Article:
Mondaq Ltd requires you to register and provide information that personally identifies you, including what sort of information you are interested in, for three primary purposes:

  • To allow you to personalize the Mondaq websites you are visiting.
  • To enable features such as password reminder, newsletter alerts, email a colleague, and linking from Mondaq (and its affiliate sites) to your website.
  • To produce demographic feedback for our information providers who provide information free for your use.

Mondaq (and its affiliate sites) do not sell or provide your details to third parties other than information providers. The reason we provide our information providers with this information is so that they can measure the response their articles are receiving and provide you with information about their products and services.

If you do not want us to provide your name and email address you may opt out by clicking here .

If you do not wish to receive any future announcements of products and services offered by Mondaq by clicking here .

Information Collection and Use

We require site users to register with Mondaq (and its affiliate sites) to view the free information on the site. We also collect information from our users at several different points on the websites: this is so that we can customise the sites according to individual usage, provide 'session-aware' functionality, and ensure that content is acquired and developed appropriately. This gives us an overall picture of our user profiles, which in turn shows to our Editorial Contributors the type of person they are reaching by posting articles on Mondaq (and its affiliate sites) – meaning more free content for registered users.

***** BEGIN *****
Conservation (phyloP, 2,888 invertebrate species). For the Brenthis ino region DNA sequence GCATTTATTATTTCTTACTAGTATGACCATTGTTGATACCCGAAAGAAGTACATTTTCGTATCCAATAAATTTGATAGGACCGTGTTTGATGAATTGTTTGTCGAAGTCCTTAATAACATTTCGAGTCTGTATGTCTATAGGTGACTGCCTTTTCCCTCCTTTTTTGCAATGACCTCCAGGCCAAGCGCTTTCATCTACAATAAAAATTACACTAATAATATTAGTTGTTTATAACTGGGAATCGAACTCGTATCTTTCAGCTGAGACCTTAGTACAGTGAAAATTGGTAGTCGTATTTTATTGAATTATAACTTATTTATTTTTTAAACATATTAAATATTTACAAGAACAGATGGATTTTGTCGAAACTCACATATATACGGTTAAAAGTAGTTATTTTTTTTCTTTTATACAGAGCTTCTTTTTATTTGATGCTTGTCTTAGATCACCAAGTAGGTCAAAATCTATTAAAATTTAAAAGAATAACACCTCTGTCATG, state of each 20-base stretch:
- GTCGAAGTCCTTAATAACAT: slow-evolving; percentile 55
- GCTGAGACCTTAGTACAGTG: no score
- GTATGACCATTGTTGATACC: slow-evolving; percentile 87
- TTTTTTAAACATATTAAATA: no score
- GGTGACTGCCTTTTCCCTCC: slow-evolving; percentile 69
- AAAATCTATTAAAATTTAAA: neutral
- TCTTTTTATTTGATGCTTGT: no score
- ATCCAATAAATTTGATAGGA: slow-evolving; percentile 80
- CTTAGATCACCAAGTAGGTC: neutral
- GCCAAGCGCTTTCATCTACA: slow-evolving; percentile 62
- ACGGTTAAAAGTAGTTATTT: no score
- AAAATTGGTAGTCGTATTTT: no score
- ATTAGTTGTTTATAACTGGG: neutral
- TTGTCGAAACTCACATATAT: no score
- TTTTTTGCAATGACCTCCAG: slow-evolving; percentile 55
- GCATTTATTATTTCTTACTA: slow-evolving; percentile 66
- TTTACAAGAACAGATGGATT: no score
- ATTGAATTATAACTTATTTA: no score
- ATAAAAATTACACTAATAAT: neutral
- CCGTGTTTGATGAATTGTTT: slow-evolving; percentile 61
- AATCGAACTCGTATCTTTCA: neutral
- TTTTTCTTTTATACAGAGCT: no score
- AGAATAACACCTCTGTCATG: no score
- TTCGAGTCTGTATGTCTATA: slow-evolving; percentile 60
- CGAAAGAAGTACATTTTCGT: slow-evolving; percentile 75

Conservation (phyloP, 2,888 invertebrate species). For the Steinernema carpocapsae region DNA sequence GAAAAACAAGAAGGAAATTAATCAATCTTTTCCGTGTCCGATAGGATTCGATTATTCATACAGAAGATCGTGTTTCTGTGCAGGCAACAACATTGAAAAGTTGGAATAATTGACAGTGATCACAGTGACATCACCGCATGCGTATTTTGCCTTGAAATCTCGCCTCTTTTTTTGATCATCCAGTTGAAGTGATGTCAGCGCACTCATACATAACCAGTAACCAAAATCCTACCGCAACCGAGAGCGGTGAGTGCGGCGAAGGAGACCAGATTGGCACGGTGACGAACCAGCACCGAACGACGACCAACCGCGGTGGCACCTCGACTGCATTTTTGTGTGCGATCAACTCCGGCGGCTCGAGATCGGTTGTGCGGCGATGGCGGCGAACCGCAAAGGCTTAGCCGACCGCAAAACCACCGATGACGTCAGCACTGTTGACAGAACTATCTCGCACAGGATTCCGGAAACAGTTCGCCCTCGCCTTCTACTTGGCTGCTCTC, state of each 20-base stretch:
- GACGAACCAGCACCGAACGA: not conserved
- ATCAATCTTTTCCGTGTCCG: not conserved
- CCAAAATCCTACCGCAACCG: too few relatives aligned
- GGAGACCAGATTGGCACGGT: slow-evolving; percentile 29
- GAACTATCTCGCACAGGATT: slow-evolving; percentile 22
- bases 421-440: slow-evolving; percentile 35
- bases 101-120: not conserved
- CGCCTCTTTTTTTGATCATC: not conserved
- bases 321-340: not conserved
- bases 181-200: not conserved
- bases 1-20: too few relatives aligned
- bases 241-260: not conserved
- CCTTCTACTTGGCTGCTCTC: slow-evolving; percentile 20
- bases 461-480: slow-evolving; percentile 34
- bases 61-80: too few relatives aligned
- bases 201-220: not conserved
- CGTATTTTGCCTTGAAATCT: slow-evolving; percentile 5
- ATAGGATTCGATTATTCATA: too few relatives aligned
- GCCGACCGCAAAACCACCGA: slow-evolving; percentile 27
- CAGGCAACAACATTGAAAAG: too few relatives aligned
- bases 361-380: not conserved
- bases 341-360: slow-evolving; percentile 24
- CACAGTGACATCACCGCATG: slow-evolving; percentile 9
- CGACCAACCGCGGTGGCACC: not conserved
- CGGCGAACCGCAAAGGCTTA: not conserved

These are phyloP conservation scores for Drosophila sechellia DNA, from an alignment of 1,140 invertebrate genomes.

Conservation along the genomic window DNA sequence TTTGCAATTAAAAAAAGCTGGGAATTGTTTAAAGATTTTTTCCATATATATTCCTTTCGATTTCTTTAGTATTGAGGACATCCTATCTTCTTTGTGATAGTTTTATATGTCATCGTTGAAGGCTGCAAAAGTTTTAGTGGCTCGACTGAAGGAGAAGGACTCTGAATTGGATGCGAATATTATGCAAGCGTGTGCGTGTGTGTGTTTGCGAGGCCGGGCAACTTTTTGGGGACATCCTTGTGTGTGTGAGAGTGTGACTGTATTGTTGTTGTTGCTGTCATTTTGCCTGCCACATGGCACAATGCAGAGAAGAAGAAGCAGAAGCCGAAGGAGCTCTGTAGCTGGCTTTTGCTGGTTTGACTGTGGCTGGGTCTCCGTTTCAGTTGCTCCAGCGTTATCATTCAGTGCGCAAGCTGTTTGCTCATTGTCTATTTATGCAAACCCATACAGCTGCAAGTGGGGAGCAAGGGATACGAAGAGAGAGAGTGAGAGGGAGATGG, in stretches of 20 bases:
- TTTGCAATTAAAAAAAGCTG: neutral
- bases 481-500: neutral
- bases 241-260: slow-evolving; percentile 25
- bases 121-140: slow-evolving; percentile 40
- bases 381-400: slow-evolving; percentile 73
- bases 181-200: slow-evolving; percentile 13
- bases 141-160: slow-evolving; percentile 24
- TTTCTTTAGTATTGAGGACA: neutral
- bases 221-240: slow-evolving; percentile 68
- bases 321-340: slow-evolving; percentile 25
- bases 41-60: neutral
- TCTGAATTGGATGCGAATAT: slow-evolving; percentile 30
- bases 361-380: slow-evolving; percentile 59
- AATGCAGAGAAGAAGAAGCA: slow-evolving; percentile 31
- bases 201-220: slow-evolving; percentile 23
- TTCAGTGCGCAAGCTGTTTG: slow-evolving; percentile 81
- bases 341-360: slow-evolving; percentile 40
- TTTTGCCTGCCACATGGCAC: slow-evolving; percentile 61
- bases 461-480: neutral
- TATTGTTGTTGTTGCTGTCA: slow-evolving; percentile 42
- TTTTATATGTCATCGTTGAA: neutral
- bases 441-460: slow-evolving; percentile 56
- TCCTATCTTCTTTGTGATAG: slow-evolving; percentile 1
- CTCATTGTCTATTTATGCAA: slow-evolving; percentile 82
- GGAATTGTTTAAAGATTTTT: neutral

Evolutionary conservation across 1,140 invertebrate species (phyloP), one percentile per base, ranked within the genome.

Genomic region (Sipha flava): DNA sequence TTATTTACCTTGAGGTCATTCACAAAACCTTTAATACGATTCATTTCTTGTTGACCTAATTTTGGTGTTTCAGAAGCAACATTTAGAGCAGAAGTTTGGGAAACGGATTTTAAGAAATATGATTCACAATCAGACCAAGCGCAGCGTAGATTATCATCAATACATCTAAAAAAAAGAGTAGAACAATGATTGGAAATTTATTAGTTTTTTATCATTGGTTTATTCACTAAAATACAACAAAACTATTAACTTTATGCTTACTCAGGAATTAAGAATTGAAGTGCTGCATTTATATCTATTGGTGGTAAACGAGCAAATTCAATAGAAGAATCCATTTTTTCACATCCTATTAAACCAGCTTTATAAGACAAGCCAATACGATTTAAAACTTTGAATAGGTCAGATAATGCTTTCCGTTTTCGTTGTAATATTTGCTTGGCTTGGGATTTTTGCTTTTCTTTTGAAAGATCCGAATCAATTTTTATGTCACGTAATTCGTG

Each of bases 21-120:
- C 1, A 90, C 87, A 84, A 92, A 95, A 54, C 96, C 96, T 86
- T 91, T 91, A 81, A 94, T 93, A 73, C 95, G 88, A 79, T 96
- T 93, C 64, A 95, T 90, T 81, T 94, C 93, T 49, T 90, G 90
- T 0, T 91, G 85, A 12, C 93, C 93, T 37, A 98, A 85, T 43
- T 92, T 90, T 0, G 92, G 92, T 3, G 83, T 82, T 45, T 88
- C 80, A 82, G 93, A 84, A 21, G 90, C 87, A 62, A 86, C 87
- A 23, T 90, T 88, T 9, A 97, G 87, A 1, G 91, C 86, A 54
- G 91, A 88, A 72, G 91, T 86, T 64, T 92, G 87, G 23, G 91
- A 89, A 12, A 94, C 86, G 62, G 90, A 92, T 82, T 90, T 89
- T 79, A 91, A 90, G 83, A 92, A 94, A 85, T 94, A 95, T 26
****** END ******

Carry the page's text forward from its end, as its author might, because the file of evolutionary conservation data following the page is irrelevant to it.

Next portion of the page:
We are only able to provide the material on the Mondaq (and its affiliate sites) site free to site visitors because we can pass on information about the pages that users are viewing and the personal information users provide to us (e.g. email addresses) to reputable contributing firms such as law firms who author those pages. We do not sell or rent information to anyone else other than the authors of those pages, who may change from time to time. Should you wish us not to disclose your details to any of these parties, please tick the box above or tick the box marked "Opt out of Registration Information Disclosure" on the Your Profile page. We and our author organisations may only contact you via email or other means if you allow us to do so. Users can opt out of contact when they register on the site, or send an email to with “no disclosure” in the subject heading